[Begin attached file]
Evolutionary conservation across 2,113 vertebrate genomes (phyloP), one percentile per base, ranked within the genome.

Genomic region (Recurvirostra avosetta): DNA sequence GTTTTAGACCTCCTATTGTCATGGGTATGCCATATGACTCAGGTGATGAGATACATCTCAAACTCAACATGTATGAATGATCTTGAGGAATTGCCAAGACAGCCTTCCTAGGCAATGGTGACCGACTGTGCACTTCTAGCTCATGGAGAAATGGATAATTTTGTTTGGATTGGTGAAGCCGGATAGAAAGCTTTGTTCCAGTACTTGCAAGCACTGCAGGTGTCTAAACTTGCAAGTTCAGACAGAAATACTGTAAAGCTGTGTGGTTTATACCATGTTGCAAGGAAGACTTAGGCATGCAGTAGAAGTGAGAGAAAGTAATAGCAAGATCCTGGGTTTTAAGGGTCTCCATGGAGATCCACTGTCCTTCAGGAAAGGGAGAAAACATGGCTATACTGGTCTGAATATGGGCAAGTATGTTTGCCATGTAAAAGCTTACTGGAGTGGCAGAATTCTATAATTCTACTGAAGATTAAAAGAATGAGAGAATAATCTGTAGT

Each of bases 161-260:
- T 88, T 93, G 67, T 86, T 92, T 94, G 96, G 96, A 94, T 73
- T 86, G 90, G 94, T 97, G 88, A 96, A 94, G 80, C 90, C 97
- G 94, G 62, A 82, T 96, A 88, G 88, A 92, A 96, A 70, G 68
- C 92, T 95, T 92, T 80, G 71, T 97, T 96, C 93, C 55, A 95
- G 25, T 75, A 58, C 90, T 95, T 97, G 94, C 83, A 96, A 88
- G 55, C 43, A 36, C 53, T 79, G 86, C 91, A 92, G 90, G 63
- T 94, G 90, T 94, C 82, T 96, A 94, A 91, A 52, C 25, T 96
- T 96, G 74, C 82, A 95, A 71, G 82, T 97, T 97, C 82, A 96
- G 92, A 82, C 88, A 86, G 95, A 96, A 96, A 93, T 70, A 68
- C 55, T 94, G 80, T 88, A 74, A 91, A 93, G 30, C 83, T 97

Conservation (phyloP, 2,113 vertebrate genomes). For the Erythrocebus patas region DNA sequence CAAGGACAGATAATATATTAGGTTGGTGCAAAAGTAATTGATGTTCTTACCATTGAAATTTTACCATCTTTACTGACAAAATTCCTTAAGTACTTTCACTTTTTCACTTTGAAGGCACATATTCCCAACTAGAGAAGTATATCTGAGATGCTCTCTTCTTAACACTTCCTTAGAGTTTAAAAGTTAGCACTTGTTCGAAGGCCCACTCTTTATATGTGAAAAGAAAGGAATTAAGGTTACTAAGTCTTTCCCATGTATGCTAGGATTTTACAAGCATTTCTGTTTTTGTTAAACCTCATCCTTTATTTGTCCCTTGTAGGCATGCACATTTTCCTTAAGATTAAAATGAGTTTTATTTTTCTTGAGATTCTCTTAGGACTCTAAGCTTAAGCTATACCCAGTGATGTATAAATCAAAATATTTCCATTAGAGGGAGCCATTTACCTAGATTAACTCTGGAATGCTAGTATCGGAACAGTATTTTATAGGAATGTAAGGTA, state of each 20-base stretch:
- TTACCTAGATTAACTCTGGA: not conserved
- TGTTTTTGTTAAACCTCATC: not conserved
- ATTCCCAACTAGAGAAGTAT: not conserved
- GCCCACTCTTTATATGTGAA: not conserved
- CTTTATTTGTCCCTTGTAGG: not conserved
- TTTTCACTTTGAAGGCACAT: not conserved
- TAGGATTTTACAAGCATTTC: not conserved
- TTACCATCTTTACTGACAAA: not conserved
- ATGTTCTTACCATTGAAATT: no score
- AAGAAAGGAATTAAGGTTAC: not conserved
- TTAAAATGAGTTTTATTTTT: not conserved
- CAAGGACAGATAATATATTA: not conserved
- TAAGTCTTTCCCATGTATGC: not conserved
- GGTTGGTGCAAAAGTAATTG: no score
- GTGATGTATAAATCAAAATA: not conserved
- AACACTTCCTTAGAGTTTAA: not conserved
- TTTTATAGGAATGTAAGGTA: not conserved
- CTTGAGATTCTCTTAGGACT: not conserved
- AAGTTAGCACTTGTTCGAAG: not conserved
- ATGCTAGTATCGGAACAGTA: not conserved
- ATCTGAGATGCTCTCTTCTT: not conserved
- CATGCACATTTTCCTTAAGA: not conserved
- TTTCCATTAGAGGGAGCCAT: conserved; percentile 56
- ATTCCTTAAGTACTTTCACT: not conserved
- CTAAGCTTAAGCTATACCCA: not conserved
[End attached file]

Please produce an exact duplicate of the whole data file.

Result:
Evolutionary conservation across 2,113 vertebrate genomes (phyloP), one percentile per base, ranked within the genome.

Genomic region (Recurvirostra avosetta): DNA sequence GTTTTAGACCTCCTATTGTCATGGGTATGCCATATGACTCAGGTGATGAGATACATCTCAAACTCAACATGTATGAATGATCTTGAGGAATTGCCAAGACAGCCTTCCTAGGCAATGGTGACCGACTGTGCACTTCTAGCTCATGGAGAAATGGATAATTTTGTTTGGATTGGTGAAGCCGGATAGAAAGCTTTGTTCCAGTACTTGCAAGCACTGCAGGTGTCTAAACTTGCAAGTTCAGACAGAAATACTGTAAAGCTGTGTGGTTTATACCATGTTGCAAGGAAGACTTAGGCATGCAGTAGAAGTGAGAGAAAGTAATAGCAAGATCCTGGGTTTTAAGGGTCTCCATGGAGATCCACTGTCCTTCAGGAAAGGGAGAAAACATGGCTATACTGGTCTGAATATGGGCAAGTATGTTTGCCATGTAAAAGCTTACTGGAGTGGCAGAATTCTATAATTCTACTGAAGATTAAAAGAATGAGAGAATAATCTGTAGT

Each of bases 161-260:
- T 88, T 93, G 67, T 86, T 92, T 94, G 96, G 96, A 94, T 73
- T 86, G 90, G 94, T 97, G 88, A 96, A 94, G 80, C 90, C 97
- G 94, G 62, A 82, T 96, A 88, G 88, A 92, A 96, A 70, G 68
- C 92, T 95, T 92, T 80, G 71, T 97, T 96, C 93, C 55, A 95
- G 25, T 75, A 58, C 90, T 95, T 97, G 94, C 83, A 96, A 88
- G 55, C 43, A 36, C 53, T 79, G 86, C 91, A 92, G 90, G 63
- T 94, G 90, T 94, C 82, T 96, A 94, A 91, A 52, C 25, T 96
- T 96, G 74, C 82, A 95, A 71, G 82, T 97, T 97, C 82, A 96
- G 92, A 82, C 88, A 86, G 95, A 96, A 96, A 93, T 70, A 68
- C 55, T 94, G 80, T 88, A 74, A 91, A 93, G 30, C 83, T 97

Conservation (phyloP, 2,113 vertebrate genomes). For the Erythrocebus patas region DNA sequence CAAGGACAGATAATATATTAGGTTGGTGCAAAAGTAATTGATGTTCTTACCATTGAAATTTTACCATCTTTACTGACAAAATTCCTTAAGTACTTTCACTTTTTCACTTTGAAGGCACATATTCCCAACTAGAGAAGTATATCTGAGATGCTCTCTTCTTAACACTTCCTTAGAGTTTAAAAGTTAGCACTTGTTCGAAGGCCCACTCTTTATATGTGAAAAGAAAGGAATTAAGGTTACTAAGTCTTTCCCATGTATGCTAGGATTTTACAAGCATTTCTGTTTTTGTTAAACCTCATCCTTTATTTGTCCCTTGTAGGCATGCACATTTTCCTTAAGATTAAAATGAGTTTTATTTTTCTTGAGATTCTCTTAGGACTCTAAGCTTAAGCTATACCCAGTGATGTATAAATCAAAATATTTCCATTAGAGGGAGCCATTTACCTAGATTAACTCTGGAATGCTAGTATCGGAACAGTATTTTATAGGAATGTAAGGTA, state of each 20-base stretch:
- TTACCTAGATTAACTCTGGA: not conserved
- TGTTTTTGTTAAACCTCATC: not conserved
- ATTCCCAACTAGAGAAGTAT: not conserved
- GCCCACTCTTTATATGTGAA: not conserved
- CTTTATTTGTCCCTTGTAGG: not conserved
- TTTTCACTTTGAAGGCACAT: not conserved
- TAGGATTTTACAAGCATTTC: not conserved
- TTACCATCTTTACTGACAAA: not conserved
- ATGTTCTTACCATTGAAATT: no score
- AAGAAAGGAATTAAGGTTAC: not conserved
- TTAAAATGAGTTTTATTTTT: not conserved
- CAAGGACAGATAATATATTA: not conserved
- TAAGTCTTTCCCATGTATGC: not conserved
- GGTTGGTGCAAAAGTAATTG: no score
- GTGATGTATAAATCAAAATA: not conserved
- AACACTTCCTTAGAGTTTAA: not conserved
- TTTTATAGGAATGTAAGGTA: not conserved
- CTTGAGATTCTCTTAGGACT: not conserved
- AAGTTAGCACTTGTTCGAAG: not conserved
- ATGCTAGTATCGGAACAGTA: not conserved
- ATCTGAGATGCTCTCTTCTT: not conserved
- CATGCACATTTTCCTTAAGA: not conserved
- TTTCCATTAGAGGGAGCCAT: conserved; percentile 56
- ATTCCTTAAGTACTTTCACT: not conserved
- CTAAGCTTAAGCTATACCCA: not conserved